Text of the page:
It's a multi-pronged approach to preserving and applying the past, tailored to fit the client. A typical program, for example, might include developing a records retention policy to prevent valuable papers from ending up in the trash; setting up a small archive to store memorabilia; creating new employee orientation materials that spotlight the organization's history; and developing a web site or historical exhibit. The point? To capture the past before it gets lost, and then allow it to "earn its keep" by putting it to good use.
We've been thinking about publishing a book about our organization, but feel a little overwhelmed by the prospect.
That's not surprising. A book is not a small undertaking. We've done several for clients, and each has presented a unique challenge. So why do it? Because even in this interactive, multimedia age, nothing can truly take the place of a good book. Whether used as a memento or a management tool--or both--the right words tucked between two covers remain a compelling and versatile medium for conveying your message. If it's a CEO memoir or business philosophy book you're thinking about commissioning, you might want to look at The Spirit to Serve: Marriott's Way (HarperCollins, 1997).
Do we include some of the mistakes we've made?
Absolutely. Mistakes teach as much or more than successes. There's nothing to be gained from whitewashing the past. History is only as valuable as the truth it offers. The key is to put it ALL--the good, the bad, the ugly--into context. If your organization has been around a long time and is still flourishing, chances are you've done most things right and have plenty to celebrate. Look at it another way: the bumps along the road have only made success that much sweeter. For an example of a book that takes the bad with the good, read the CEO memoir we co-authored with Bill Marriott, Chairman and CEO of Marriott International, The Spirit to Serve: Marriott's Way.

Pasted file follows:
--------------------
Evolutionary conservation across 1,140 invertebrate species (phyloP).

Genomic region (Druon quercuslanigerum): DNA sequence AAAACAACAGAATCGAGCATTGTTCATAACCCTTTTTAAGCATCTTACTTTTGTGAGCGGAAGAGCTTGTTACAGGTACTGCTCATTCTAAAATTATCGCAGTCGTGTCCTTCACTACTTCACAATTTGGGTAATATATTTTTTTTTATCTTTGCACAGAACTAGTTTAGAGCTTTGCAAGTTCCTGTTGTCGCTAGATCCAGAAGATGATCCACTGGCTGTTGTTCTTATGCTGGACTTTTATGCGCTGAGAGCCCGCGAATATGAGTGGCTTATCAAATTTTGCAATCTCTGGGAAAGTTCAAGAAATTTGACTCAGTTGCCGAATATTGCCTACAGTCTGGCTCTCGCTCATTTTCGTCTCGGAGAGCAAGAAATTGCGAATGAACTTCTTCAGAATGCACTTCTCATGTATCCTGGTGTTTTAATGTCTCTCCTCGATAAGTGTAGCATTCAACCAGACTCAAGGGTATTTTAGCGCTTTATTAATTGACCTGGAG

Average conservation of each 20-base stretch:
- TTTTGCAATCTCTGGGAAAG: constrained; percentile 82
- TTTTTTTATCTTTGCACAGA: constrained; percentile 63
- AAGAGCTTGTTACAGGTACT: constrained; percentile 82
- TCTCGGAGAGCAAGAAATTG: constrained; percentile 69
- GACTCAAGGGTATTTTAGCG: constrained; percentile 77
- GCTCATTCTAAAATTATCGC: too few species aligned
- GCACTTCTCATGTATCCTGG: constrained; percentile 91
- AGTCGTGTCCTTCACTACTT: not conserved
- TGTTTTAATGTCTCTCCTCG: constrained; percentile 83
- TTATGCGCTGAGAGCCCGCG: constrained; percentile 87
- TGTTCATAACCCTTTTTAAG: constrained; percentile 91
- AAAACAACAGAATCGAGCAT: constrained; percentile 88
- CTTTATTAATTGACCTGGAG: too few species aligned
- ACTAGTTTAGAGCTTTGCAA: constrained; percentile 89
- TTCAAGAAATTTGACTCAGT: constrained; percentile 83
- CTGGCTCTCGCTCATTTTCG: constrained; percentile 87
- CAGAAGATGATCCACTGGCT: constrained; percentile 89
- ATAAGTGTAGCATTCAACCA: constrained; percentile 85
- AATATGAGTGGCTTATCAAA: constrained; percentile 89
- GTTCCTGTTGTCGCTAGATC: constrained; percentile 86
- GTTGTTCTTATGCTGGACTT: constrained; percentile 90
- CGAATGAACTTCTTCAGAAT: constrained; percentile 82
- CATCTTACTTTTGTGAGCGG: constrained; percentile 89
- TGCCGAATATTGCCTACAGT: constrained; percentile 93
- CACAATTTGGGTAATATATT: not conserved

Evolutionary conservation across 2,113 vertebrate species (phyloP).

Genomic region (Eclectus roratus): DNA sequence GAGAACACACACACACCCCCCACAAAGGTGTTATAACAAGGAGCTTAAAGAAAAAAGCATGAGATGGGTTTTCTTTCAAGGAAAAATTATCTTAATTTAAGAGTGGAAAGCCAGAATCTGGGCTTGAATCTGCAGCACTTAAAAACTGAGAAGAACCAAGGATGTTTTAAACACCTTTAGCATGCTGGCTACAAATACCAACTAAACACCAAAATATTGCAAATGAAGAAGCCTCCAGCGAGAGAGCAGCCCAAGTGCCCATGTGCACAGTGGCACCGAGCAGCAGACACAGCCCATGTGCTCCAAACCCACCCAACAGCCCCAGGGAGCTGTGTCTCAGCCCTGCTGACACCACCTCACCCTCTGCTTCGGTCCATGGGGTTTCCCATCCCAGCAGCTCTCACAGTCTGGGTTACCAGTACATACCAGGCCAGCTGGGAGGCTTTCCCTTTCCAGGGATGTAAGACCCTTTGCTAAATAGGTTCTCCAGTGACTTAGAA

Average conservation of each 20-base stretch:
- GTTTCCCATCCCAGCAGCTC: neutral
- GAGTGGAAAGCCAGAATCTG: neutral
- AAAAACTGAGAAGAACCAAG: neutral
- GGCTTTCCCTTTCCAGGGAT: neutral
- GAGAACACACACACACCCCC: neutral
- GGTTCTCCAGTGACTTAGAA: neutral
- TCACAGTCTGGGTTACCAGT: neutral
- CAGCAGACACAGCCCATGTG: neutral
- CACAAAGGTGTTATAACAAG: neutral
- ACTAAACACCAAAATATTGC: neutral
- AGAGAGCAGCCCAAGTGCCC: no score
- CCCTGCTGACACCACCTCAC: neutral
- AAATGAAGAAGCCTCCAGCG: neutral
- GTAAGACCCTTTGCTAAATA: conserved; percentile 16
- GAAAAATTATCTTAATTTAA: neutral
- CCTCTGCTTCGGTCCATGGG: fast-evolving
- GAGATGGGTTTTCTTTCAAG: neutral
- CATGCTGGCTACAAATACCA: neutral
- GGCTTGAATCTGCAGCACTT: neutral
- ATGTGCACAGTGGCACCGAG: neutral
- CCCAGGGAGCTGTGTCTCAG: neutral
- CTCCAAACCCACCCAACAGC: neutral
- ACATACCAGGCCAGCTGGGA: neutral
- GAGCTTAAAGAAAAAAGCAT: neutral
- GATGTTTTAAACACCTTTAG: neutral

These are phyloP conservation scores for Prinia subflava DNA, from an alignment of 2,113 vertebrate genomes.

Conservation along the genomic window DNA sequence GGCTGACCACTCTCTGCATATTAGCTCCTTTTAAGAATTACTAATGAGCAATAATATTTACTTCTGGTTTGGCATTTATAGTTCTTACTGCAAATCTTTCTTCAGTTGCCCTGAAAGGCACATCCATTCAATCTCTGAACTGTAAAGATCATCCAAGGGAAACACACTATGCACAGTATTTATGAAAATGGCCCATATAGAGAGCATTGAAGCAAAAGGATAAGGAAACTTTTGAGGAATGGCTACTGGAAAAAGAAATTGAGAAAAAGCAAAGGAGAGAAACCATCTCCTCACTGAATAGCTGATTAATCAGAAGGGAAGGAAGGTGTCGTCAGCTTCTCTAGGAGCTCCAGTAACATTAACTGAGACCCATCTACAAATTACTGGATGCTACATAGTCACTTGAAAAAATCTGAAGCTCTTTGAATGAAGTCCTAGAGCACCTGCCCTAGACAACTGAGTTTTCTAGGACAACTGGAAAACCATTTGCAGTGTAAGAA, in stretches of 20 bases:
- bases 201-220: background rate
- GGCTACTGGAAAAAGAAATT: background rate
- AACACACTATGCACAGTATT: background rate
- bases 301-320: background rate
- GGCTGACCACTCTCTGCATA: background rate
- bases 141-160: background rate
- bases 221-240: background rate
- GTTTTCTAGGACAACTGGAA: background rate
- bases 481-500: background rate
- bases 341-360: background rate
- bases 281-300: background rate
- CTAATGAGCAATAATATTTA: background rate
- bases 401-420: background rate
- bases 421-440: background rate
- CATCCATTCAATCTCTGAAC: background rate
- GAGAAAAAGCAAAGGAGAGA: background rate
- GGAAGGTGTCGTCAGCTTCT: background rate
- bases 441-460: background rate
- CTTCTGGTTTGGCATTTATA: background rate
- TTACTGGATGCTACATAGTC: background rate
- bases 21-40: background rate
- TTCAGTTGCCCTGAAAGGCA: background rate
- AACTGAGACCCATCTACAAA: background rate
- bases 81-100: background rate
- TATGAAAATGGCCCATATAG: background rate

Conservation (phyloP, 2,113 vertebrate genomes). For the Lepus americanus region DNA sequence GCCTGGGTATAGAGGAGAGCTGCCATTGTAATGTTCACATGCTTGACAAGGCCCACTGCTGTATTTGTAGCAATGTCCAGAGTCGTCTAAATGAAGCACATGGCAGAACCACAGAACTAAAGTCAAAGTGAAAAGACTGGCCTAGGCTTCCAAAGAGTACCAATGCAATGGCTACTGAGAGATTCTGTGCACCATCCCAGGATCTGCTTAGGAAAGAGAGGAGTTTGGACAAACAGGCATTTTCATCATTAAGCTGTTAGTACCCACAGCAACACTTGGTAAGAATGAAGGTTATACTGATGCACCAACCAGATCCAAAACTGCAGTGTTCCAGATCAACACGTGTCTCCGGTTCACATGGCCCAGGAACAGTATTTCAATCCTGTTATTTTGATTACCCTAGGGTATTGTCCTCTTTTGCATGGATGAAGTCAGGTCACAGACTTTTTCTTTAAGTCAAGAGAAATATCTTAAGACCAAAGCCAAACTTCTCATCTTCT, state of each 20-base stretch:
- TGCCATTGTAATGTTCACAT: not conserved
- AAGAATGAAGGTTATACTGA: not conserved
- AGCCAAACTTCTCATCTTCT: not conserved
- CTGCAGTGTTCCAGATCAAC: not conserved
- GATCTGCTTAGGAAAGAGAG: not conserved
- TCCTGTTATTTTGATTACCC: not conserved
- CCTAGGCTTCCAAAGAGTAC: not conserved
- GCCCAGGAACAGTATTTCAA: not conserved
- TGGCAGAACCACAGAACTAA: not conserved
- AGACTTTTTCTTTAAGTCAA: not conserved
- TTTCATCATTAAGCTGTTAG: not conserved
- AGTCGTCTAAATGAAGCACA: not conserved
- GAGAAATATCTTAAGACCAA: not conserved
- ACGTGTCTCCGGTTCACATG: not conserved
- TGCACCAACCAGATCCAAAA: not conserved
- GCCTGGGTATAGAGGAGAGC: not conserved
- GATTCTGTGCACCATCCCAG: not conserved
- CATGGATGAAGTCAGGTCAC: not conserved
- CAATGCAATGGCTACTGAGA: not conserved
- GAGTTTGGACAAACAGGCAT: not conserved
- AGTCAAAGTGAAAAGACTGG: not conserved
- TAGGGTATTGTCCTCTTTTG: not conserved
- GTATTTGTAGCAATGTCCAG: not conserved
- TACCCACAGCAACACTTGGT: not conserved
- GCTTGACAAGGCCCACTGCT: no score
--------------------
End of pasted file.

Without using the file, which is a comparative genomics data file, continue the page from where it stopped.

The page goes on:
We're not sure about committing to a major project right now. Can we start with something small?
Certainly. If you haven't done much with your past up till now, you might want to start by commissioning an assessment of your organization's historical resources, a kind of "report card" of where you stand vis a vis your history. Or, if suspect that you ought to launch an oral history program while you're swimming in retirees, start there and see where it leads. Or let us add a corporate history section to your website. You can also use our speechwriting and editorial services on an hourly basis.
How do we contract with Milestones for services?
Editorial services and most projects are handled on an hourly fee basis. A few projects are handled on a set fee basis, with appropriate contingencies. Book contracts are negotiated directly with Milestones's literary representative: Gail Ross, Esq., Washington, D.C.
How do we contact Milestones?
You can e-mail questions or comments to KathiBrown@aol.com. Our telephone number: 434/923-8720. Our fax: 434/923-8721. Our mailing address: 2608 Jefferson Park Circle, Charlottesville, Virginia 22903.